Recently, the British Daily Telegraph named its best 20 spy novels of the past hundred years. Chinese writer Mai Jia's novel Decoded, the original work From Russia with Love of the “007 Bond series,” the original work The Bourne Supremacy on which the film Bourne Identity is based, and other classic works were included on the list.

  Decoded firmly caught the eye of overseas critics due to its readability. The novel tells the story of a mathematics expert named Rong Jinzhen who, on being recruited to the State Secret Service, dedicates himself to breaking the “purple code” and “black code”. His struggles on this secret front vividly reveal the protagonist’s patriotic feelings to the reader. Not long ago, the French version of Decoded was published. The translator Claude Payen has said that the various literary genres of the West are clearly defined, while Decoded breaks the fixed narrative structure that is expected of European and American spy novels, thus being able to express the depths of the character’s psychology. Kirschbaum, Editor-in-Chief of “Penguin Modern Classics,” also supported this view, “Mai Jia subverted our traditional impressions of China writers, and the subject of his writing is very much a global one. That said, his writing remains sufficiently Chinese in that elements of the Oriental mystery story are intertwined with the great era of unrest and phantom. It is dynamic and complex enough to be considered a good job by any novelist.”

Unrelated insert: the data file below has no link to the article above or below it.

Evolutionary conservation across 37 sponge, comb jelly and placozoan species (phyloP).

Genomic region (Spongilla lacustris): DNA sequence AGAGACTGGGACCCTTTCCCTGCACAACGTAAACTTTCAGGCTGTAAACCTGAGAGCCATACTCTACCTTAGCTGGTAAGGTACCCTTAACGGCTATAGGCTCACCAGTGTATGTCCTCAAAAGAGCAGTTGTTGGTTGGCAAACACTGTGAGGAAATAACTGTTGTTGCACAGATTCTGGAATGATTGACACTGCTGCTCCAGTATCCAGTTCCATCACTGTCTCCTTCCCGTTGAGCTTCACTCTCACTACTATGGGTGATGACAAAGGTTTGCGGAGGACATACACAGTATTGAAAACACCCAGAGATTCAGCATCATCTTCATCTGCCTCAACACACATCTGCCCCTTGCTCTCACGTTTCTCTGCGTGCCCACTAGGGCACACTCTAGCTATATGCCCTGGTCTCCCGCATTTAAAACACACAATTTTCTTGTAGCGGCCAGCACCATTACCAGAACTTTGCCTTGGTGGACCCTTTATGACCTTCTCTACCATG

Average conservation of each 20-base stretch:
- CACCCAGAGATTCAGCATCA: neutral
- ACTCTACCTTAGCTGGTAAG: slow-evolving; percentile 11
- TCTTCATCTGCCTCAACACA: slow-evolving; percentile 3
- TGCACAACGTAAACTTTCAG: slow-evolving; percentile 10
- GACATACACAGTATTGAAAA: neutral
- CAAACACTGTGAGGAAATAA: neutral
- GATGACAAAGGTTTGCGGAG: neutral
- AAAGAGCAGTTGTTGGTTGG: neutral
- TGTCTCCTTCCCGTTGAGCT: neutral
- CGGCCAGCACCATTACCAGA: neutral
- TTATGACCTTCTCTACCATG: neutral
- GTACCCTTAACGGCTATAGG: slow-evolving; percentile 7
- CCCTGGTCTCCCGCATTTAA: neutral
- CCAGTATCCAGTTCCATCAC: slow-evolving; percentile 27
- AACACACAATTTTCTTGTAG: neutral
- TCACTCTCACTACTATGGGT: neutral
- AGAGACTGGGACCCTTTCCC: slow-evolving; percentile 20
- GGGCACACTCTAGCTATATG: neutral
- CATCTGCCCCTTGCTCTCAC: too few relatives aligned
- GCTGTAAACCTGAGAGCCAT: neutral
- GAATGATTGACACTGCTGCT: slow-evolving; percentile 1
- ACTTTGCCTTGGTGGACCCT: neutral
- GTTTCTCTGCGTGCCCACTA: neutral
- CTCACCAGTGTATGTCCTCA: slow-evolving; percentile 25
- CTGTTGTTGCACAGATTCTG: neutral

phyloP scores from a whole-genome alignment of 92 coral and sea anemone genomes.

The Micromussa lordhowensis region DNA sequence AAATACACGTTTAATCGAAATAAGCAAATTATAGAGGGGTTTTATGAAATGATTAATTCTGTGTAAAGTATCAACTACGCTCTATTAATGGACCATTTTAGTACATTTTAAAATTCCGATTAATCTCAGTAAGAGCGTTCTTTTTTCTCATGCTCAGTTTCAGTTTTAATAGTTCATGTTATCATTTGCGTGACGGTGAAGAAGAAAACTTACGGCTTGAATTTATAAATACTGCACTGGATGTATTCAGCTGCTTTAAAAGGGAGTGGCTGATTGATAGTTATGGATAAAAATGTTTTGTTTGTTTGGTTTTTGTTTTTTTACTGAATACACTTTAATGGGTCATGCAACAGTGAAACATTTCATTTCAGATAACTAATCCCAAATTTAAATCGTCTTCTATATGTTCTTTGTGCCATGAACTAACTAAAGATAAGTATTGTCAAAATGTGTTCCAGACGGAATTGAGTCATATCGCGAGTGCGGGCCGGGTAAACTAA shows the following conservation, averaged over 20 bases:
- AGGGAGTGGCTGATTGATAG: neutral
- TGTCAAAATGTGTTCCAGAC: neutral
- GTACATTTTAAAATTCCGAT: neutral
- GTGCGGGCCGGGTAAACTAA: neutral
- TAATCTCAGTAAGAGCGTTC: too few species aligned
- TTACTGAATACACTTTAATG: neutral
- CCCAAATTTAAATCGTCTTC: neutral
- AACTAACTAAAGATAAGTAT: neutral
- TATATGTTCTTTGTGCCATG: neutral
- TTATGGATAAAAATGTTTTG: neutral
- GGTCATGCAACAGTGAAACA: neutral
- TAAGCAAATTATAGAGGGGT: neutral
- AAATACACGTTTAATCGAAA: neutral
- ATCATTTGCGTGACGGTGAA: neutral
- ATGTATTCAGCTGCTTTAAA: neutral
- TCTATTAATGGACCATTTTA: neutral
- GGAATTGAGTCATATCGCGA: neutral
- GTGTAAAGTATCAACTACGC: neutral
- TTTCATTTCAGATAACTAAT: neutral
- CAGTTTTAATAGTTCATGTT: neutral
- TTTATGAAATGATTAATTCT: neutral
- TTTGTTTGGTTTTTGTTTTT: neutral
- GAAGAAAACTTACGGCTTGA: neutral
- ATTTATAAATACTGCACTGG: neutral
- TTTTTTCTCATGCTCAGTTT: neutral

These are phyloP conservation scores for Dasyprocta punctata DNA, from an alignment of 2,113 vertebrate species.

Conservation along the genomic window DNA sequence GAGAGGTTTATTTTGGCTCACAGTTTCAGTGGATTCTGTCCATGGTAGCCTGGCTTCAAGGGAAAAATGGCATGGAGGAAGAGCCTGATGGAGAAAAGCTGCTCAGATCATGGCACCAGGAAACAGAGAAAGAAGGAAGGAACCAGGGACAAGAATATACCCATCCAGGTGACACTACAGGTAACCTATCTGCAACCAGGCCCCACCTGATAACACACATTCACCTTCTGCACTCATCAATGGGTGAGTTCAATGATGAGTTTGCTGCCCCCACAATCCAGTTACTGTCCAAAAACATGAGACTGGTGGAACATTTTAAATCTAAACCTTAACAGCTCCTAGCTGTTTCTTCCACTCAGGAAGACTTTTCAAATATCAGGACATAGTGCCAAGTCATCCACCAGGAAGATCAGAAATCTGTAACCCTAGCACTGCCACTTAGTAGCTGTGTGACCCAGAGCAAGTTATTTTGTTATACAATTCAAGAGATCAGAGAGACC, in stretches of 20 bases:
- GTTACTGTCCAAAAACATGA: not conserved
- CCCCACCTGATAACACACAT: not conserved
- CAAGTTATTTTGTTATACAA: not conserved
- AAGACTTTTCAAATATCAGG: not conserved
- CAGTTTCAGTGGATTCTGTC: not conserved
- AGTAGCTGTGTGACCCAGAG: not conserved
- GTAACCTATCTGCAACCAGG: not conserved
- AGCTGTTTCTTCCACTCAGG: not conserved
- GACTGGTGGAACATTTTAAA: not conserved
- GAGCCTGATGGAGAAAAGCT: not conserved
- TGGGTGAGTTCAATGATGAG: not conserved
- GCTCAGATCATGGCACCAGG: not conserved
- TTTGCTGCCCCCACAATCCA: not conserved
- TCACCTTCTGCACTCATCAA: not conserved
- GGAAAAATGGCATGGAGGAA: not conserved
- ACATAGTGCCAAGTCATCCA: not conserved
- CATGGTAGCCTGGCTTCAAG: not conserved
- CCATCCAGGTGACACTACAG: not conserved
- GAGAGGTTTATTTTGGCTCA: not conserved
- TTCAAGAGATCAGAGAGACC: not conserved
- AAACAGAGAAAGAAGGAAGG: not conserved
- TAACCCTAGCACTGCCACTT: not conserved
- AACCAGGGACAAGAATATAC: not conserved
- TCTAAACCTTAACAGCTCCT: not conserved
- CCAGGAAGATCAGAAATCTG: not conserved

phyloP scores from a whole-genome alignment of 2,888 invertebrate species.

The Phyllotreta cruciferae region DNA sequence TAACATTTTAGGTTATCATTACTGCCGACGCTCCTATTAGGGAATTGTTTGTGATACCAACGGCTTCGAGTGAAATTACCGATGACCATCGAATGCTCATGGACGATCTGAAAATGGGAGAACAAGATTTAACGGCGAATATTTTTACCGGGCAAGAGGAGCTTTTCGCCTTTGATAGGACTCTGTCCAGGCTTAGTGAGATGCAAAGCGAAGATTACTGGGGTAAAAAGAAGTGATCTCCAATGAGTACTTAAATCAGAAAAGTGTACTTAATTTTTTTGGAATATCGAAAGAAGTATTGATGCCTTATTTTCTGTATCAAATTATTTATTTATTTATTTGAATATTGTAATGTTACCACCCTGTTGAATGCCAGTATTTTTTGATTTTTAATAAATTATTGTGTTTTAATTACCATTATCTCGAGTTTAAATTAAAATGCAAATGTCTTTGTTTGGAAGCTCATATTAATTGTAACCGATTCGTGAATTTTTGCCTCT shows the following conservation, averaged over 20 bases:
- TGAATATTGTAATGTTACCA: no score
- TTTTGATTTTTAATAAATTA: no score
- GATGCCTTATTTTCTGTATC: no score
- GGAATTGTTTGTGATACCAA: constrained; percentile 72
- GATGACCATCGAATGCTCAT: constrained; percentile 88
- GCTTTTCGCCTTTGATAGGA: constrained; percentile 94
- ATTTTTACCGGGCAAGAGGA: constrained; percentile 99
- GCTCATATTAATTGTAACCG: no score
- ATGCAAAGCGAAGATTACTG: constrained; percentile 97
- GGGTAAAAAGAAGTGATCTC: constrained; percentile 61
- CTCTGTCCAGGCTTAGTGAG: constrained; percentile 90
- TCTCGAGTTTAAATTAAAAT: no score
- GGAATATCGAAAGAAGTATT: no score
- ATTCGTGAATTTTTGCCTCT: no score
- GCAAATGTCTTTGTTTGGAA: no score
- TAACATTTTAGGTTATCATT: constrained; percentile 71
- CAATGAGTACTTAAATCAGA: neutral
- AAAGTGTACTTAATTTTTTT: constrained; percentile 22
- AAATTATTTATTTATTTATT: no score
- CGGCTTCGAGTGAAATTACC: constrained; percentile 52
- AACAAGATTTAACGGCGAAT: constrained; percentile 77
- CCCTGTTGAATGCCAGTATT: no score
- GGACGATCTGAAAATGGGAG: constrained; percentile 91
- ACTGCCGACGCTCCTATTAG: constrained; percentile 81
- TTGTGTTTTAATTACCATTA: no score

As only footsteps can be sensed in ordinary stories, many readers praised the heartbeat that can be felt throughout Decoded. A good story that has its own “heartbeat” is the “trump card” for any novelist wanting to make it internationally. Besides being a well cultivated and strong work in and of itself, though, Decoded could not have achieved this level of acclaim and popularity without the joint force of language translation and propagation. Due to authentic language translations, the strong recommendations of sinologists, and the hot reviews of overseas mainstream media and critics, Decoded has been favored by two international publishing giants, Penguin Publishing Group and FSG Group of the United States. The royalty rate for Decoded is much higher than that of ordinary Chinese writers, which is about 6% of overseas publications. The work has reached the top 15% of the best-selling writers in Europe and America. A senior copyright agent has said, once the English translation of a novel gets a firm foothold, the promotion of other European languages versions will be a great success. When the largest Spanish press launched the Spanish version of Decoded, 18 bus routes throughout the country advertised it for 40 consecutive days with the cover picture of the novel being seen everywhere in the streets. After the “Snowden Incident,” many overseas publishers took the opportunity to push forward with the publicity of Decoded and the novel has been ever increasing in popularity on social platforms.